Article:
“That was mean,” Buffy mumbled. She turned over in her bed and looked at Willow, who was grinning.
Willow shrugged and sat down in Xander’s vacated chair. “It was fun, though.”
Buffy stretched her arms above her head, yawning loudly as she did so. “So why the wake up call?”
“Giles called,” she said. “We’re finally heading to Maryland.”
“Maryland?” Buffy asked.
“Yeah, you remember,” said Willow. “Robin called when we were in Colorado, then we got distracted by Riley, then here…”
“Well, anyway. We get to go recruit some Christian girl.”
Buffy raised an eyebrow. “Haven’t most of the girls we’ve recruited been ‘some Christian girl’?”
Willow shrugged. “Giles said that specifically. I wonder if he was warning me to be tactful.”
“Xander used to go to church, didn’t he?” Buffy asked.
Willow nodded. “Pretty much until he was 12.”
Buffy shrugged. “Well, I’ve never been very good with religious types. The last time I was in church, the guy I was talking to draped himself over a cross and started burning because he loved me. And then before that, I asked a nun about the abjuring of men. And then before that, I was in a Faith suit fighting Faith in a Buffy suit.”
“Got it, church issues,” said Willow. “As for me, well… you remember Tara’s family.”
Buffy nodded. “So ask me what I’m thinking.”
“What are you thinking?” Willow asked.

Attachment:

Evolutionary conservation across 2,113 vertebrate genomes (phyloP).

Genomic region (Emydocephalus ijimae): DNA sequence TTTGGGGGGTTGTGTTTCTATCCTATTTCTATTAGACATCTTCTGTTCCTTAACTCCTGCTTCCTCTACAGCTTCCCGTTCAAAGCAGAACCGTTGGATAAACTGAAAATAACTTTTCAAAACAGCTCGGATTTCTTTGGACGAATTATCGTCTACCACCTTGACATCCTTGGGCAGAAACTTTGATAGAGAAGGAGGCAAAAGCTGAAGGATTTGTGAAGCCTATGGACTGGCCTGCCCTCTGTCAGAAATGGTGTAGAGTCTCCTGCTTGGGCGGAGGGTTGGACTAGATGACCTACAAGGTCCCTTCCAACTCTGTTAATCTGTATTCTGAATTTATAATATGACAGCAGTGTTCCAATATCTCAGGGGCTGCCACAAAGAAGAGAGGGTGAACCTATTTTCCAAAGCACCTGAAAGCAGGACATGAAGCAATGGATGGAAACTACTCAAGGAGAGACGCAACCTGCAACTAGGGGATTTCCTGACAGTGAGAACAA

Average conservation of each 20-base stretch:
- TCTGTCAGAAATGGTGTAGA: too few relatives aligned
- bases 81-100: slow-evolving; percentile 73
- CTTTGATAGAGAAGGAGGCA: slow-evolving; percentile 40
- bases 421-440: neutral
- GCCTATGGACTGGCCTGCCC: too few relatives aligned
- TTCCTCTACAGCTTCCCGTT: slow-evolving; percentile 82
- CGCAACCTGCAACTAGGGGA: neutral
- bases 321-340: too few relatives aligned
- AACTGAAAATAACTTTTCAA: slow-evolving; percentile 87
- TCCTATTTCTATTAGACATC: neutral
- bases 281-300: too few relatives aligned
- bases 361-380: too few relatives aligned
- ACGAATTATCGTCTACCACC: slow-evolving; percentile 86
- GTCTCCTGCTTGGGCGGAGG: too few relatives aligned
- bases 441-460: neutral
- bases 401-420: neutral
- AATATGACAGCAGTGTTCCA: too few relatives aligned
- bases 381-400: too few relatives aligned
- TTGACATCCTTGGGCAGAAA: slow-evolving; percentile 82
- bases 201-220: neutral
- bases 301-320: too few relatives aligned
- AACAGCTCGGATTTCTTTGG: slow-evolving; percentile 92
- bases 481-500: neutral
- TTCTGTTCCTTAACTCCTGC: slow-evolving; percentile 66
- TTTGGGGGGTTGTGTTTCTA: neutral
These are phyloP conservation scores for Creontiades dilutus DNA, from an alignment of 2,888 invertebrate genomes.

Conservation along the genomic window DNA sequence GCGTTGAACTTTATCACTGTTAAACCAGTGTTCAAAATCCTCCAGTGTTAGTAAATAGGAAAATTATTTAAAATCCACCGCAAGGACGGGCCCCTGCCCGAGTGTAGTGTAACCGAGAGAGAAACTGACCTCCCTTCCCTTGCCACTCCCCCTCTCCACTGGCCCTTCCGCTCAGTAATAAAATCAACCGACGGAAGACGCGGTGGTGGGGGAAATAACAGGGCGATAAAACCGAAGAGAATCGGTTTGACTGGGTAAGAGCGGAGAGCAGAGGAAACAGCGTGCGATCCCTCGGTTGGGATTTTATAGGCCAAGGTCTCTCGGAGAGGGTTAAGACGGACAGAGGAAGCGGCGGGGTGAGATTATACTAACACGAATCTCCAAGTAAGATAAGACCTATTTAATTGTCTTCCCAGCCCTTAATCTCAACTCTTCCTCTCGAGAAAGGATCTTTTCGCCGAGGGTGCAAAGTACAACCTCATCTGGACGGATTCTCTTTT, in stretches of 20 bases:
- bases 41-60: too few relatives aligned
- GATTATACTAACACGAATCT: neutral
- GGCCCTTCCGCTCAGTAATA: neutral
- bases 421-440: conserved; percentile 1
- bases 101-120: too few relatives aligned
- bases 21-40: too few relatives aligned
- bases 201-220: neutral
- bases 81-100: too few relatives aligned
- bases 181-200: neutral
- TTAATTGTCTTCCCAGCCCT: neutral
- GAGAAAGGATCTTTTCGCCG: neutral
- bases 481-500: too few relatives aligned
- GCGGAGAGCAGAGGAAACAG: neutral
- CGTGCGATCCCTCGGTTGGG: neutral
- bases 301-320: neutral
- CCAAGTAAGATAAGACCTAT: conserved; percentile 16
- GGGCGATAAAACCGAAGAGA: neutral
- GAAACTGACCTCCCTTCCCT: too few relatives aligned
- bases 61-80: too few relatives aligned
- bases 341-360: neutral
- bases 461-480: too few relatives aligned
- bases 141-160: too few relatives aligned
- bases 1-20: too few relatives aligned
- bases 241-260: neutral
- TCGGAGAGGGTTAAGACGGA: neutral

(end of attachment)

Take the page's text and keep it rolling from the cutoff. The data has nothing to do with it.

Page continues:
“I say we let the lovebirds –”
“I heard that!” Faith yelled from the adjoining room.
“Let the lovebirds,” Buffy continued, “do the religious thing, and you and I hop back to Cleveland and see what’s up.”
“I like that idea,” Willow said. She stood, walked over to the bathroom and opened the door.
“Jesus, Will. What?”
“You and Faith are going to Maryland, me and Buffy are going to Cleveland.”
“And this couldn’t wait until I was out of the shower why?”
Willow grinned. “You’re so cute when you’re naked.”
She shut the door and returned to her seat. Buffy shot her an odd look.
“What?” Willow asked.
Buffy shook her head. “You are a very odd lesbian.”
Willow grinned. “So the Maryland thing. You really want to skip out on that?”
“Yeah,” Buffy said. “Religion creepy. I even told Giles that.”
Xander stepped out of the bathroom wearing clean clothes and a towel around his head. “So, what’s in Maryland?”
“Girl named Hilary Faye,” said Willow, handing Xander a folder.
Xander opened it and glanced at the first page. “American Eagle Christian High School?”
Buffy shrugged, a wry smile crossing her lips. “Maybe you can find some Faith.”
Xander rolled his eye.
“That’s not funny,” Faith yelled.
“Yeah,” said Willow, trying – and failing – not to smile. “In times like these, Faith can be a little… hard to… come by.”
Xander blinked. Buffy raised an eyebrow at the Wicca.
Faith appeared in the door of the room, wearing tight black jeans and a dark blue t-shirt. “Okay,” she said. “That was kind of funny.”